Potato crop 2014

I like tracking what has happened in my garden because it changes so rapidly that I forget what it looked like and what worked and what didn’t.

One learning experience has been growing potatoes over the last six months. I bought two planter bags – one for me and one for my Mum – and we split a 1kg packet of Ruby Lou seed potatoes between us. I actually didn’t use all of mine as I thought there were too many for one planter bag, and passed a few on to my brother for his garden. We received the seed potatoes in July – as soon as the supplier made them available. I put mine in a dark place in my laundry, and after they started sprouting in August, they went into the planter bag.

In September, they were coming up. But the one in the centre and to one side were much slower than the others – maybe as those parts of the bag were cooler.

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By October they looked nice and healthy, though those last two to get going were slowing down the rate at which I could add more potting mix and raise the sides of the bag as I didn’t think I should bury them completely.

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Not long after the photo above, those two stragglers suddenly took off and became the tallest two plants. But none of the plants ever branched or filled out as I have expected them too. And when we got a burst of horribly hot weather in November – bam! – all but those two stragglers dropped dead. Looking back through the photos I took, I forgot to take any of the dying plants. At this point I stopped putting any more soil in the bag – it never did reach the top. Then the other two plants started to look poorly, and finally by Christmas the last one – in the centre of the bag – started to die off.

I should have done it last week, but today I finally dug up the contents of the bag to see if I had any potatoes. My expectations were low. For much of the digging I found absolutely nothing. Then finally at the level of the first addition of potting mix and below I found the potatoes.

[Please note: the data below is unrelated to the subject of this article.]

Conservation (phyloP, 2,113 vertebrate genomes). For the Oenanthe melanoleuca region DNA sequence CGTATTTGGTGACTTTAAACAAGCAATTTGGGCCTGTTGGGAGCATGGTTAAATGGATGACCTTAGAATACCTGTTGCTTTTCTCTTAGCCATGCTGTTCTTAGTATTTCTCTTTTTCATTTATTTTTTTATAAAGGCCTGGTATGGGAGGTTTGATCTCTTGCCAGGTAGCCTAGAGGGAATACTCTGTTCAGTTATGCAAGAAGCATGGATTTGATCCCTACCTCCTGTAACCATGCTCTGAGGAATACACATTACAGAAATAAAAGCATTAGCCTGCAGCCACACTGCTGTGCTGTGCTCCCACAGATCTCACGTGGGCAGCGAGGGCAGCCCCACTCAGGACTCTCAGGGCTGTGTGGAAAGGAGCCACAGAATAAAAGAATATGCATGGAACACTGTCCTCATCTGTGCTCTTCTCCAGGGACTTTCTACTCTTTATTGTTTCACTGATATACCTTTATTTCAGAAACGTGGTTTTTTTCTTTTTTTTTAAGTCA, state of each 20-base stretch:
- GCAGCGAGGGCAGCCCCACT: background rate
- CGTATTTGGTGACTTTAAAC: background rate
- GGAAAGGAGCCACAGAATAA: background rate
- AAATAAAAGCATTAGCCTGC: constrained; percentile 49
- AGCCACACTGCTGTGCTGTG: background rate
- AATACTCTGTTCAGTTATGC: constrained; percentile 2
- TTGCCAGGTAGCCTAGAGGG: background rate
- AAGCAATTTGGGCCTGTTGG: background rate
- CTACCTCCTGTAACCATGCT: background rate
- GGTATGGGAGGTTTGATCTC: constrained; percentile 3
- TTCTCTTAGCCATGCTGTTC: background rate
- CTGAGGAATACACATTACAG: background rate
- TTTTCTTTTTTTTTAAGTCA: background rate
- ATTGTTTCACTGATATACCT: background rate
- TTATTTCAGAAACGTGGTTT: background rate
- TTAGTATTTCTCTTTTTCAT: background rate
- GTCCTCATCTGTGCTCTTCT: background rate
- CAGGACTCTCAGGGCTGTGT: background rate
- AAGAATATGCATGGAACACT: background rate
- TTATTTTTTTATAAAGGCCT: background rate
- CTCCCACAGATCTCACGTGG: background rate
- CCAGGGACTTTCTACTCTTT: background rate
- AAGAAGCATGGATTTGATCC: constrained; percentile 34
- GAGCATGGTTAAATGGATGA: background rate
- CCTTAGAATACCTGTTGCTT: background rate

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A total of eight potatoes from six plants. Not exactly stunning and hardly worthy of the hessian bag I had in preparation of storing some of my harvest. Some of them had the early signs of shooting. Maybe if I had left them, I would have had a second round of growth until Winter and a better yield? But more likely another round of hot weather this month or in February would have killed them off again.

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It will be interesting to try eating them as I’m sure the heat that killed the plants has affected some of the potatoes. Many of them have a crackled surface on one end.

If I try again this year, I would plant the seed potatoes higher in the bag, since most of the potatoes were not far from the level of the seed potatoes, and I have a greater chance of reaching the top of the bag with added potting mix. I should probably make an effort to rotate the bag so that all sides are warmed by the sun evenly, so no plants lag behind and slow down the filling of the bag (I don’t know about placing one in the centre or not as ultimately, that plant appeared to do best…). The bag also needs more drainage holes as the bottom 10cm was putrid. The bag was sitting on top of a plant trolley on castor wheels so that it could easily be moved around my terrace. The water that came from the bottom of the bag was also staining the tiles, so I should have placed a saucer underneath to catch the drips. And I should have moved the bag further undercover when the hot weather hit as the terrace simply became too hot for the plants to cope.

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